Over the last year, John Roach has been transitioning from our Production Coordinator to an Associate Producer. The first event where he took the reigns was The Centennial of the Equitable Building for Silverstein properties, and has culminated with his role as Associate Producer on the 2016 IEEE Honors Ceremony where he served as the Associate Producer for Ray Bloch’s Production of the 2016 IEEE Honors Ceremony. We sat down with John afterwards for a debriefing.
Would you mind telling us what has been different about being a Producer as opposed to a Production Coordinator, and how your role has grown since the Silverstein event?
This time around, at the 2016 IEEE Honors Ceremony, I served as the point person for the client: the one that was the face of Ray Bloch.
The liaison between the client and Ray Bloch Productions.
I have always seen that role as someone who must keep the client confident and calm that there is someone at the helm, who will own everything and make sure they have a solid event. To be able to step up and fill that role has been nice. To walk away with them feeling comfortable and confident in our abilities to pull off this event was a rewarding experience.
You started out as an intern for Ray Bloch, is that correct? Did you imagine that this was the path your career would take?
For the most part, I imagined this was my trajectory. My first goal was to be secured on staff in a production capacity. After working on several conferences, it was a quick transition from intern to production coordinator. From there it’s been a steady climb.
Have there been any influences on how you conduct yourself as a producer?
Seeing how Jen and Rich act during rehearsals, how they act as a catchall for concerns the client may have; seeing them have that “we’ll get it done” attitude was helpful to observe over the course of a few years. The main thing I learned was to really be the calm, consistent force.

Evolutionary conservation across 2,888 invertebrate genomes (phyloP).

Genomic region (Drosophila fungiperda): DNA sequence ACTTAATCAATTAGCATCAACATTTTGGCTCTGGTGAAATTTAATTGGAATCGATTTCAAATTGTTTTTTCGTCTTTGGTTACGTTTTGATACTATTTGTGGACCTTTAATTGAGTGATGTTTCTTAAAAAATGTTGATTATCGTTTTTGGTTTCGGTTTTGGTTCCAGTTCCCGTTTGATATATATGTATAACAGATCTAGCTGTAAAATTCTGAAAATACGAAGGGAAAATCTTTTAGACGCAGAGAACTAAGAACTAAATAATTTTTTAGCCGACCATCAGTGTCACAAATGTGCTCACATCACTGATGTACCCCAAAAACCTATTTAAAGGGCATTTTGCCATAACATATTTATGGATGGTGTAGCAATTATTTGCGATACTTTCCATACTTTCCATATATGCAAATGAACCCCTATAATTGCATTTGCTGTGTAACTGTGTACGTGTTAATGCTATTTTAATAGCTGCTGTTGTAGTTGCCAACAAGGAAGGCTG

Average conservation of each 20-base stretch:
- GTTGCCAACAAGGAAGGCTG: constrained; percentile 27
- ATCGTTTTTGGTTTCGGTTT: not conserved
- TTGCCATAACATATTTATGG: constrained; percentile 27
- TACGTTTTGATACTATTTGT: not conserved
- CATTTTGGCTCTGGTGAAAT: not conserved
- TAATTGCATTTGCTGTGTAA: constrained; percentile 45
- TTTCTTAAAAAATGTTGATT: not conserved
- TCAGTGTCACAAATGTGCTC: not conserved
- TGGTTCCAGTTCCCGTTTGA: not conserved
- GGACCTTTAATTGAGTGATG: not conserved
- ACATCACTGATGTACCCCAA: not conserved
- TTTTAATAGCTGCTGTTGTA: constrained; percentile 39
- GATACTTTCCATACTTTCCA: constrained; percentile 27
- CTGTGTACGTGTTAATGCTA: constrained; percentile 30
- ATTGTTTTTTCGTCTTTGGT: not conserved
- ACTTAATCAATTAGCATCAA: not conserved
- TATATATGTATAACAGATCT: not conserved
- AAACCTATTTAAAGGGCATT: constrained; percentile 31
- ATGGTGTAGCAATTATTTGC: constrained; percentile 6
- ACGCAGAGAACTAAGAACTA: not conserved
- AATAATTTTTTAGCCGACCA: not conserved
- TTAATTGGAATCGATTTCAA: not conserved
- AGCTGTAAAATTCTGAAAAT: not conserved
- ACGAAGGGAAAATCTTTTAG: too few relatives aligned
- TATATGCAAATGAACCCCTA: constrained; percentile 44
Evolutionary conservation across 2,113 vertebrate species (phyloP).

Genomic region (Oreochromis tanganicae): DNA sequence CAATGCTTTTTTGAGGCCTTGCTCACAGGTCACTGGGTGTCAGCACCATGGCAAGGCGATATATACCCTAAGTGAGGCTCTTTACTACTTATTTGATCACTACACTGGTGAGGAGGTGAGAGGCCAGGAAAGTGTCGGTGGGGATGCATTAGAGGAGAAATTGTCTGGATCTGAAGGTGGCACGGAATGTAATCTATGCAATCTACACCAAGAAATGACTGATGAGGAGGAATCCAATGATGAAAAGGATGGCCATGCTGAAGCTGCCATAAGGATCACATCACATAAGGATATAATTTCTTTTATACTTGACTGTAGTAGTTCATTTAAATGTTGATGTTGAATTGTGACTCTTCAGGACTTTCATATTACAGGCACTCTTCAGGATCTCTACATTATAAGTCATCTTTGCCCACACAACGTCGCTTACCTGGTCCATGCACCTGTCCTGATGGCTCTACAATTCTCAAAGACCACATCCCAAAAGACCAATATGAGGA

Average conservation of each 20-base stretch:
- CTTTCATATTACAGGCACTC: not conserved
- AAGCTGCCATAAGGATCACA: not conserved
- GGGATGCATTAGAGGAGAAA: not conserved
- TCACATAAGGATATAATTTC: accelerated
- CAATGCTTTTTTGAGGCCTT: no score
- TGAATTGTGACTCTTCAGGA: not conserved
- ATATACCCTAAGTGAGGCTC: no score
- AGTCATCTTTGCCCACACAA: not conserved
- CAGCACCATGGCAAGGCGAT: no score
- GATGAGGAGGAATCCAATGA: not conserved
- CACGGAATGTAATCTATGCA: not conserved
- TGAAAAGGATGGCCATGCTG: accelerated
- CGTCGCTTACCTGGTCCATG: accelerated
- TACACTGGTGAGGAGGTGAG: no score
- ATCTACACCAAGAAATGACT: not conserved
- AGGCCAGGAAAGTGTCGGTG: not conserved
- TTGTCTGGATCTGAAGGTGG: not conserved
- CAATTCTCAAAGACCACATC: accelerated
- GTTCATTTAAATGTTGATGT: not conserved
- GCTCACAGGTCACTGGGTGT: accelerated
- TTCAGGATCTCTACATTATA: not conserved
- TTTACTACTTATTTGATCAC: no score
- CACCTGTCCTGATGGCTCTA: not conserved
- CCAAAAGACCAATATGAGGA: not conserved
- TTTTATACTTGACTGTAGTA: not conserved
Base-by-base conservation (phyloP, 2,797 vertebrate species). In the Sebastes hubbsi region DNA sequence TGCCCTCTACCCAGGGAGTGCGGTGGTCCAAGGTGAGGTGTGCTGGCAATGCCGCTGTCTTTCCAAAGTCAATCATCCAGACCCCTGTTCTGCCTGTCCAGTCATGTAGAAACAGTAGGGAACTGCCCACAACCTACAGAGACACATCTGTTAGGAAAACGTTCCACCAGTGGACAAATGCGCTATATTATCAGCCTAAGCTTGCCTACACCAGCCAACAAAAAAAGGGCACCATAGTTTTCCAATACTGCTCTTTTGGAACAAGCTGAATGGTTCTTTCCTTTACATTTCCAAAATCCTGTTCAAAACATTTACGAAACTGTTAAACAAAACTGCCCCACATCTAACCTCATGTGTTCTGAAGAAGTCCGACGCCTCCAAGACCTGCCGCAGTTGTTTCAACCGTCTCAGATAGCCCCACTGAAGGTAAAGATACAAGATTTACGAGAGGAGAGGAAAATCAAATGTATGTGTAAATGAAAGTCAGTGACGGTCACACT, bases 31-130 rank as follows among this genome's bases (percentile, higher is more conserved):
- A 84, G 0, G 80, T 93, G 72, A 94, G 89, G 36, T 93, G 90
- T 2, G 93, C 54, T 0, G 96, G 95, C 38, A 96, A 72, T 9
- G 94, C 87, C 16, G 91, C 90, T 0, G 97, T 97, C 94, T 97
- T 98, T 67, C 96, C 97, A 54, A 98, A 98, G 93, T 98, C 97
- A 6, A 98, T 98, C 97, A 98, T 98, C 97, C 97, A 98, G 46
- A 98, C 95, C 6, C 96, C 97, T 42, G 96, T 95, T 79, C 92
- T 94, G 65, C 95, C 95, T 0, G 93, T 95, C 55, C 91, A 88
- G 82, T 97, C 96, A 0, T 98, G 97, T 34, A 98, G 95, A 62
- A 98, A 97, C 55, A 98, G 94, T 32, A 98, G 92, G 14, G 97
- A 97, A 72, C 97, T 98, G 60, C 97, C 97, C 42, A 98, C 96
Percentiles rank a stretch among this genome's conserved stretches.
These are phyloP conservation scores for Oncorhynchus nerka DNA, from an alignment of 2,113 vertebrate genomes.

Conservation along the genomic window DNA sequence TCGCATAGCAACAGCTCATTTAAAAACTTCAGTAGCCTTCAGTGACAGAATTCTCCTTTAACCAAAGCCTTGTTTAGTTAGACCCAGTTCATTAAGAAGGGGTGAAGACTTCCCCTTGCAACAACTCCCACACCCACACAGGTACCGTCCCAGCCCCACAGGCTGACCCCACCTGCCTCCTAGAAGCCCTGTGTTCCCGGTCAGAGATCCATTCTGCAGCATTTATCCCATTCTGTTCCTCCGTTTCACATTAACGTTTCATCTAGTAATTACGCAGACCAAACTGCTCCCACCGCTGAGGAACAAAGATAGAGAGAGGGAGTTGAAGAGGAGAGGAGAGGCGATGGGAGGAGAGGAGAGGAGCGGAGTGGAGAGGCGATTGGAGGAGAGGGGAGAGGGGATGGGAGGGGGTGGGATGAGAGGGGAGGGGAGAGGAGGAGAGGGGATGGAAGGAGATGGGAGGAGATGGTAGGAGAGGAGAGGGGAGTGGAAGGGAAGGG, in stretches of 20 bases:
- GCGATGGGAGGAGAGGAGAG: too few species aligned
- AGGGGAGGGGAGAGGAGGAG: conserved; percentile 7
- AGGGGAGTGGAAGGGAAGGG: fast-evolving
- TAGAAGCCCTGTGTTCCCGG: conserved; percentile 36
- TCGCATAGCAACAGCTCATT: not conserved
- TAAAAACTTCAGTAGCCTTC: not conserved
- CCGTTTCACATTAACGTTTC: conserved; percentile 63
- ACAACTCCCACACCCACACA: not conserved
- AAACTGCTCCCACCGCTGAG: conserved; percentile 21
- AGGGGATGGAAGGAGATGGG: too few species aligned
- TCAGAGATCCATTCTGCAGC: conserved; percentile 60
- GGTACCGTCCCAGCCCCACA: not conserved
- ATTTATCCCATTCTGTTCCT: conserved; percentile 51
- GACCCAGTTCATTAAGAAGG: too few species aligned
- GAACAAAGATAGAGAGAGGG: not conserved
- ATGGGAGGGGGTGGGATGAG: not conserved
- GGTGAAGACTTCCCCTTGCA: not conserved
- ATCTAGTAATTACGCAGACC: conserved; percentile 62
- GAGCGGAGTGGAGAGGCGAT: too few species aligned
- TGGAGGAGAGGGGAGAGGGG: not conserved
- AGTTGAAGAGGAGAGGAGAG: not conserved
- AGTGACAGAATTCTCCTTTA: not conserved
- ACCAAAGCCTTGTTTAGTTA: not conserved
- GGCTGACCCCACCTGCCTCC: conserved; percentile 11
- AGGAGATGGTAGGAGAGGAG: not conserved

The IEEE Honors Ceremony was a unique event for Ray Bloch. It exuded an air of respect and formality. What was it like to tackle this unique event?
Every event is unique, and every event has its challenges. As a producer, you take certain elements of every different event, venue, and staff member; and you use that to inform how you are going to attack the next event. For IEEE, we had a high need for videos, and it was exciting to help them bring high quality video content to the event. Between our Creative Director, Julie Galdieri; Spot Creative, our video production partner; and the Client; we were able to build the shape and voice of the event. We were able to take these original ideas and turn them into something concrete and exciting.
How did you feel producing the event?
I felt pretty rock solid. It’s something that I have been itching to do, and I very much trust the folks on our team. It’s a great team of people that I can lean on and look to for support.
What was the most gratifying part of this experience?
The most gratifying part was the most nerve-wracking part: when the event is going, you see that it’s rolling and the client is going to be happy. The best part of project management is seeing the project happen. “You did your job, and you did it right.